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3 Simple Tips to Help Your Child Get Good at Mathematics
Most young children, and many not so young, struggle with math in school. And most parents don’t know how to help them. I learned math from an early age in school and studied math in college. My career was based on mathematics and mathematical statistics. So I want to share my experiences helping my three daughters do well in math at school with you here today. And it’s easy if you know a few secrets about how the brain works to solve number problems. It’s just training the brain to think in numbers.
Mathematics is a very logical subject. If the basics are grasped early, the more complicated math that comes later in school will be easier to grasp. So I’m going to focus on the basics and show you how to help your kids develop early problem-solving skills. And it’s never too early to start introducing these skills to your children. Of course, a good foundation in mathematics will serve the student well later in life.
First tip: start early with the basics
The foundations of a good math foundation are the famous four; addition, subtraction, multiplication and division. To help a child’s brain begin to grasp the basics and make them second nature, it’s important to start early and have them repeat over and over the times tables they will be given in school. Work with your child to learn the tables by heart. Help them with their math homework every night. Ask them little math problems at every opportunity. For example, when shopping, ask your child to add the prices of two items together. First let them do it in their head, then let them check it on a calculator or on the cell phone. Subtraction can be practiced in the kitchen by asking simple questions like:
If we have 24 knives and 24 forks and there are only 16 knives and forks in the drawer, how many are in the dishwasher?
When you take your kids out for a meal or a milkshake, let them pay and bring you the change. Ask them to check the bill and make sure the change is the correct amount.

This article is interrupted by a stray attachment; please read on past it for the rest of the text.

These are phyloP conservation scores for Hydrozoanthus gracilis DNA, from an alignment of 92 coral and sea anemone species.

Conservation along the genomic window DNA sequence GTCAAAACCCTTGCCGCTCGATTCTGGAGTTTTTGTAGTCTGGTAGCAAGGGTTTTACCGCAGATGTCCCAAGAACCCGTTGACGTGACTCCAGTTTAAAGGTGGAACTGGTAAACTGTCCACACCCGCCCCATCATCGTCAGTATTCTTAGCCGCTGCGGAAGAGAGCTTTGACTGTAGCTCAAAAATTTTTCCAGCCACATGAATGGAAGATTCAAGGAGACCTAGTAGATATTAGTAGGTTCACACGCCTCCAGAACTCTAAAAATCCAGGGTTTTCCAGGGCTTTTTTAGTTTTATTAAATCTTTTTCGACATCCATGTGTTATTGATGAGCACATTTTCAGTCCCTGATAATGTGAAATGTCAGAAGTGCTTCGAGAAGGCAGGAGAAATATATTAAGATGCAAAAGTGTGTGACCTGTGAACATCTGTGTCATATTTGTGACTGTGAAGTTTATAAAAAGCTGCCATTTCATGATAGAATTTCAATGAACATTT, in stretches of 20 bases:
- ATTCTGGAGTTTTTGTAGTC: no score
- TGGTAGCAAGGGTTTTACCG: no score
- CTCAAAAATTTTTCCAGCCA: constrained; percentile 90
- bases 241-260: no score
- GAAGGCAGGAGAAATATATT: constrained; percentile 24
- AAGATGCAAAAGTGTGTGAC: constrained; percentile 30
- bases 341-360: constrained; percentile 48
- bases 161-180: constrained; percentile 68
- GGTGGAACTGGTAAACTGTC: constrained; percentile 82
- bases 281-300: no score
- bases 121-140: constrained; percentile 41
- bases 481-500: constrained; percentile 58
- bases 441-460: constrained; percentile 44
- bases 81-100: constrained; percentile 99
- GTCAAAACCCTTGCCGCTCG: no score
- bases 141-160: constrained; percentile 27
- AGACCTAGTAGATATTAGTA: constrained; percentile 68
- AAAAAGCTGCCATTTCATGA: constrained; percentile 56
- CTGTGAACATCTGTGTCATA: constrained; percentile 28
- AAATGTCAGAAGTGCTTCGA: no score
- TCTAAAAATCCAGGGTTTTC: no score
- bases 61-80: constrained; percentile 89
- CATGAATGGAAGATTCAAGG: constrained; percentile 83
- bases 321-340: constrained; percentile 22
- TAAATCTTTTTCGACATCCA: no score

Tip Two: Make Problem Solving Fun
I used to use every meal hour to give my daughters problems to solve, which involved them thinking and using math. And often the youngest of the three got the answers first. For example:
Suppose 4 people board a bus at the first stop and another 5 board at the second stop. Then at the third stop, 5 more people get on and 3 get off. How many shoes are there on the bus on people’s feet? The answer is 24, because you have to count the bus driver .
I used to have a few little tricks in the problems I posed to make the girls think before they answered and they found it a lot of fun. So make problem solving fun and use mealtimes, when the family is together, to ask some questions for the kids to think about. Of course, you will need to know the correct answers.
I have also found that teaching my daughters about money and saving and getting them to set savings goals has helped them develop their digital problem solving skills.
Third tip: for older children, use number puzzles to encourage their mathematical mind to develop.
Most newspapers now include both Sudoku and Kenken puzzles on their puzzle pages that require the use of numbers. The first requires filling in the gaps in a 9 by 9 square, with no repeating numbers in a row, column, or 3 by 3 square. The simpler ones are great training for children and books are available from vendors of newspapers filled with number puzzles. KenKen is a fairly new number puzzle, using the four basics I mentioned in the first tip, and also requires filling in the missing numbers. Encourage your kids to do these puzzles and reward them for completing them. You can even photocopy them and have a timed race to see who can finish first. Children especially like competition.
There are also handheld computer games, such as those marketed by Nintendo, that help train the brain to solve math problems. And even the well-known Monopoly game will help children with their number skills.
We didn’t have these computer games when my daughters were younger, although we played Monopoly a lot, so I used to make up number puzzles on paper for them to solve.
There are so many opportunities in everyday life to ask your kids to think in problem-solving ways, and the more variety you bring to it, the better.
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